Film Review: Paddington (2014)

In first year, an assignment task was to write a film review for a production released from 2012 onwards and aim the piece at a specific publication. I chose to review the film Paddington for Empire Magazine.


Paddington Bear Movie Shot.

19 November 2015 13.25-Last Updated: 6 December 2015 08.51

Warm Welcome in London for Paddington.

Our favourite marmalade loving bear comes to life on the big screen with an all-star cast from the best British productions.

The beginning of the film takes us back to darkest Peru, to when a British explorer discovers the rare spectacled bears, educating them about speech and London. To fit with the era the opening is shown old school black and white. However, it soon becomes a full colour film when Paddington voiced by Ben Whishaw (Skyfall-Q) makes his entrance.

Controversy about Paul King’s (Bunny and the Bull-Director) interpretation of Micheal Bond’s beloved bear occurred with the BBFC PG rating. Although after the appeal the reason was lowered to an innuendo and a suggested brief mumbling of ‘bloody’. Bond himself was shocked by the PG decision and is fully happy with the outcome of the film adaptation. The film has received positive reviews from both critics and audiences.

‘Paddington was the highest grossing independent UK film of 2014, taking £35.07m at the box office”. (Telegraph, Feb 2015)

“This is without a doubt, one of the funniest and most heart-warming films that I expect to see in my life. A true ‘family’ film, it should appeal to children of all ages as well as to adults who are still children at heart”. (10/10 stars, IDMB, Jan 2015)

Audiences love it, when I visited the cinema to view the film, a group of four 50+ year olds had come to watch an arts & events screening, but missed the showing; so instead of wasting their journey decided to watch Paddington and throughout the film were laughing and thoroughly enjoying themselves. The content is truly family aimed with a range of characters, which every member of the family can relate to. Whether it be Hugh Bonneville’s (Downton Abbey-Robert Crawley) uptight and stringent, no mayhem Mr. Brown, or the completely opposite bubbly, welcoming and over the top Mrs Brown portrayed by Sally Hawkins (Godzilla-Vivienne Graham).

Both characters represent parents that want the best for their kids but have different ways of approach. Their personalities bounce of each other perfectly with fantastic sarcasm and humor. When Mrs Brown offers Paddington a home; to Mr. Browns dismay, Paddington is stood at the station recreating the way in which children in World War Two, found new families. Mr. Brown states ‘stranger, danger’ and walk on by, whereas Mrs Brown sees through the fur to the bear inside. This sends a very positive message that many believe society is forgetting.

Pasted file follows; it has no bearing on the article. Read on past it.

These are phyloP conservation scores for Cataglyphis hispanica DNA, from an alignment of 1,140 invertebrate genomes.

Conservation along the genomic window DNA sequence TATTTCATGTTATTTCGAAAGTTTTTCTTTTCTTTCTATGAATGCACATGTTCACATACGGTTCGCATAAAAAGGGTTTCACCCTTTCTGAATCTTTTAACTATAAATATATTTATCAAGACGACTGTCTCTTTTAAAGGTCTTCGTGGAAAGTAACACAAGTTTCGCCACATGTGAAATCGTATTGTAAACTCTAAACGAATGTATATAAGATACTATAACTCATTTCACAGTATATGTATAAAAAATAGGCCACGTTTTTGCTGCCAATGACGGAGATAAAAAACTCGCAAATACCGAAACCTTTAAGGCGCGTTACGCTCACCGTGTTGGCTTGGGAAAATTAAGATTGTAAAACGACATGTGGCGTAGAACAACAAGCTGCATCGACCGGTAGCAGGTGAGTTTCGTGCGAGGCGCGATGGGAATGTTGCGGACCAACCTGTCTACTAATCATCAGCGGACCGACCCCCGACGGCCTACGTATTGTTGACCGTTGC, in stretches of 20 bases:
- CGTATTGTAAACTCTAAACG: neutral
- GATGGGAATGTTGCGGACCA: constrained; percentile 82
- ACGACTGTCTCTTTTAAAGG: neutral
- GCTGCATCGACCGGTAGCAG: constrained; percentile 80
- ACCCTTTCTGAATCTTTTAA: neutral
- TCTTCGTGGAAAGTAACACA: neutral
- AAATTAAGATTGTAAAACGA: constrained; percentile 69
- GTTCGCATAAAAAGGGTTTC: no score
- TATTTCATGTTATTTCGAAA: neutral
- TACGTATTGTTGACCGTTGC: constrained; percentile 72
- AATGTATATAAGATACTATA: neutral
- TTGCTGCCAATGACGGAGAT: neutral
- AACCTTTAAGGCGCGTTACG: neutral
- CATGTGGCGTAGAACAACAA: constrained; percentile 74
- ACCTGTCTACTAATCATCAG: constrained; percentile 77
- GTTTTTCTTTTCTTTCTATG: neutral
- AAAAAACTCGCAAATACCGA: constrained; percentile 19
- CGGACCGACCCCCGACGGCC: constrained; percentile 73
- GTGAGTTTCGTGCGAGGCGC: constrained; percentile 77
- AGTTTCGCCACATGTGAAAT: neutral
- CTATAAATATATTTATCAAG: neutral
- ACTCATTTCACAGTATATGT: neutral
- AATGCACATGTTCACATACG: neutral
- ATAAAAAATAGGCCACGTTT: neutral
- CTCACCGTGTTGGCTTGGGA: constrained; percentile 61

“Nobody’s alike, which means everyone fits in”. (Paddington, Nov 2014)

Paddington being a young bear is bound to run into trouble in the big city, that being an evil taxidermist characterized by Nicole Kidman (The Golden Compass-Mrs Coulter). Although its not all bad, while exploring London, Paddington and the audience meet some colourful characters along the way. The interfering neighbor and hopeless romantic Mr Curry played by Peter Capaldi (Doctor Who-The Doctor), who supports the taxidermist Millicent but ends up making a fool of himself. And addition to the Brown family is Julies Walters (Harry Potter Series-Mrs Weasley) playing an eccentric but loveable Mrs Bird that is always around to help clear up after Paddington and to support the family. Paddington on his search for the explorer visits Mr Gruber an old friend of Mrs Browns’ portrayed by Jim Broadbent (Harry Potter Series-Prof. Slughorn). Each character has an important part to play in the outcome of Paddington’s move to the big city.

Producer David Heyman (Harry Potter Series-Producer), along with Framestore Visual Effects Company have worked with computer animated characters before, such as Dobby from the Harry Potter films. However, with Paddington motion capture technology was not the chosen method, instead the use of a head mounted camera captured the actors’ facial movements as he recorded the lines, this created a base from which to develop Paddingtons movements. In addition, when creating the fur Framestore used High Dynamic Range Imaging (HDRI) via a fish eye lens that takes a 360 degree shot, with light emitting back to place the character in the scene. Another advantage of this method is that the fur takes less time to compute as the majority is done algorithmically.

From the moment the family meets Paddington the film is packed with hilarious antics as he tries to learn about the human world, all of which the Browns get stuck in the middle of and have to fix with the craziest solutions.

Through a bears eyes the audience gets a whole new perspective of London. As the Browns are dealing with bear related mishaps and Paddington is looking for the explorer, trouble brewing.

Can the Browns unite as a family to save the bear that has turned their lives upside down, but who they have come to love?


Empire Logo: [Accessed 19th Nov 2015]

Paddington Bear Movie Image: Murawski,K, 2015. Paddington. Young Voices of New York. [Accessed 19th Nov 2015]

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